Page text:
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Branding: This is not 'grandma's Florida' | Dec. 16

Let's emphasize what's best about our state

How about a slogan that says "Florida: sunny, warm and user friendly." Something to that effect that covers our attributes. Then, an ad campaign needs to keep hammering it home. Thanks for the article.

Tom DuLaney, Tarpon Springs

Critics blast deal on FPL hike Dec. 15

Public input holds no sway in PSC rulings

The key statement in this story was made by PSC Commissioner Lisa Edgar: "This resolution is in the public interest based on the record of evidence."

The record of evidence on which the Public Service Commission bases its decisions is legally limited to information presented by the utilities in support of their requests for rate increases. That is why Public Counsel J.R. Kelly was not a party to this decision.

Sworn testimony and documentation submitted by the public cannot be considered, either. I learned this from the lawyer who represented the PSC in 2008.

Public participation in PSC hearings is just window dressing to give people the illusion that their views are important to the PSC. However, the blame for this entire situation lies with our state Legislature, not with the PSC.

Thomas Eppes, Thonotosassa

Budget website to stay unused Dec. 15

Scott's plan to replace watchdog site curious

The article by Mary Ellen Klas reports that Gov. Rick Scott plans to shelve Transparency 2.0. Florida taxpayers have already paid $5 million for the budget-tracking website and Times/Herald, Integrity Florida and the First Amendment Foundation have all given it rave reviews. They reported that it was thorough, easy to use and provided information that was not easy to find from other sources.

Scott's plans are to seek bids to create a public budget watchdog site, a curious plan in light of the fact that it seems that he already has one paid for by Florida taxpayers. Could it be that Transparency 2.0 is too transparent, and he is seeking one that will be less illuminating?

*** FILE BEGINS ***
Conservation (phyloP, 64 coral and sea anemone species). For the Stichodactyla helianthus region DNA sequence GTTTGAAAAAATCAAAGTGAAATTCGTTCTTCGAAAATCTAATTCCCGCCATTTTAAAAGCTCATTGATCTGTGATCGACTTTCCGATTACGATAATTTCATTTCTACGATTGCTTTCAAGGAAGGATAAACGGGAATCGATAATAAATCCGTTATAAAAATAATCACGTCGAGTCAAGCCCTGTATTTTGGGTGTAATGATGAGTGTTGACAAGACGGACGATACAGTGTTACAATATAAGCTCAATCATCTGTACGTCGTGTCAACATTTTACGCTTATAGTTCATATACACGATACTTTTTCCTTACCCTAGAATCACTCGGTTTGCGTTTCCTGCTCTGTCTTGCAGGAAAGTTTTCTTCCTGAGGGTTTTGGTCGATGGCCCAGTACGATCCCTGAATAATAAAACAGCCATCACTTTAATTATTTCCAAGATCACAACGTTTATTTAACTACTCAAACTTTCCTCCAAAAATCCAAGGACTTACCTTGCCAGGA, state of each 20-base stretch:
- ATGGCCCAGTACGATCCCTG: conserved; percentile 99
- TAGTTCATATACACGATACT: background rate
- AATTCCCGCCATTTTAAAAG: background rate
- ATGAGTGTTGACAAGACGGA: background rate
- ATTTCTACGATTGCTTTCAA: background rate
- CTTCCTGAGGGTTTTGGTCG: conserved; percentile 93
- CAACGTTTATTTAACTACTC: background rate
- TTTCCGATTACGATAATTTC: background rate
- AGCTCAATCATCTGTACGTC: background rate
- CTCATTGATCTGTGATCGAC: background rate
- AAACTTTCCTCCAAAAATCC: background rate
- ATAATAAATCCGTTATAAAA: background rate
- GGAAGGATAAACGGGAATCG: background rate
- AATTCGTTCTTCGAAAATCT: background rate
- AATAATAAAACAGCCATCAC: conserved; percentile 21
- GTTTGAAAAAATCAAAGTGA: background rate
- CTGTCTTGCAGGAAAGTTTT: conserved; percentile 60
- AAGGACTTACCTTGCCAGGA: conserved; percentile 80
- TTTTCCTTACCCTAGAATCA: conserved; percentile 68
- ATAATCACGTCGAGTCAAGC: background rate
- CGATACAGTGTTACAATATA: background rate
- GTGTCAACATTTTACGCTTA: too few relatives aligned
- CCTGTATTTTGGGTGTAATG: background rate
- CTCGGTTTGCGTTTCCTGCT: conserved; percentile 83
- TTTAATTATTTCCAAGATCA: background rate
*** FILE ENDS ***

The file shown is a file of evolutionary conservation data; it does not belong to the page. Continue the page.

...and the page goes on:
Jerry R. Dangler, Palm Harbor

Fed will keep lid on interest rates Dec. 13

Seniors bear brunt of Fed's fiscal policies

Without fully understanding how it works, it appears to me that the Federal Reserve is repairing the economy, in part, on the backs of seniors. Seniors, who are prudently avoiding risky investments such as stocks, and depending on the interest paid on safer investments such as certificates of deposit, are being "taxed" by the U.S. government — the Federal Reserve, not the Internal Revenue Service.

I know the Fed cannot specify what banks will pay as interest. But by "holding the short-term interest rates to near zero," financial institutions that used to pay interest of 3 percent to 4 percent for safe investments are now paying only 1 percent.

However, it is the prudent investors' money they are getting 1 percent on, not the government's. We are giving up a huge chunk of the income we would have been getting. Although I am told this is not a tax on seniors' pensions, it sure feels like one.

John Dorgan, Spring Hill

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Readers' comments about business news 12/22/12 [Last modified: Saturday, December 22, 2012 3:31am]
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  1. U.S. Rep. Charlie Crist and estranged wife Carole put Beach Drive condo on the market

    Real Estate

    ST. PETERSBURG — U.S. Rep. Charlie Crist and his estranged wife, Carole, have put their Beach Drive condo on the market for $1.5 million.

    Former Florida Gov. and current U.S. Rep. Charlie Crist and his estranged wife, Carole, have put their condo in downtown St. Petersburg on the market for $1.5 million. [Courtesy of Rhonda Sanderford]
  2. First WannaCry, now cyberattack Petya spreads from Russia to Britain


    Computer systems from Russia to Britain were victims of an international cyberattack Tuesday in a hack that bore similarities to a recent one that crippled tens of thousands of machines worldwide.

    A computer screen cyberattack warning notice reportedly holding computer files to ransom, as part of a massive international cyberattack, at an office in Kiev, Ukraine, on Tuesday.  A new and highly virulent outbreak of malicious data-scrambling software appears to be causing mass disruption across Europe.
[Oleg Reshetnyak via AP]
  3. Higher Social Security payouts help Florida post a big jump in personal income

    Personal Finance

    Personal income grew 1.3 percent in Florida in the first quarter of this year, a four-way tie among all states for second-fastest growth behind Idaho.

  4. Trigaux: Task now is for Water Street Tampa to build an identity


    Adios, VinikVille! Hello Water Street Tampa.

    An aerial rendering of the $3 billion redevelopment project that Jeff Vinik and Strategic Property Partners plan on 50-plus acres around Amalie Arena.
[Rendering courtesy of Strategic Property Partners]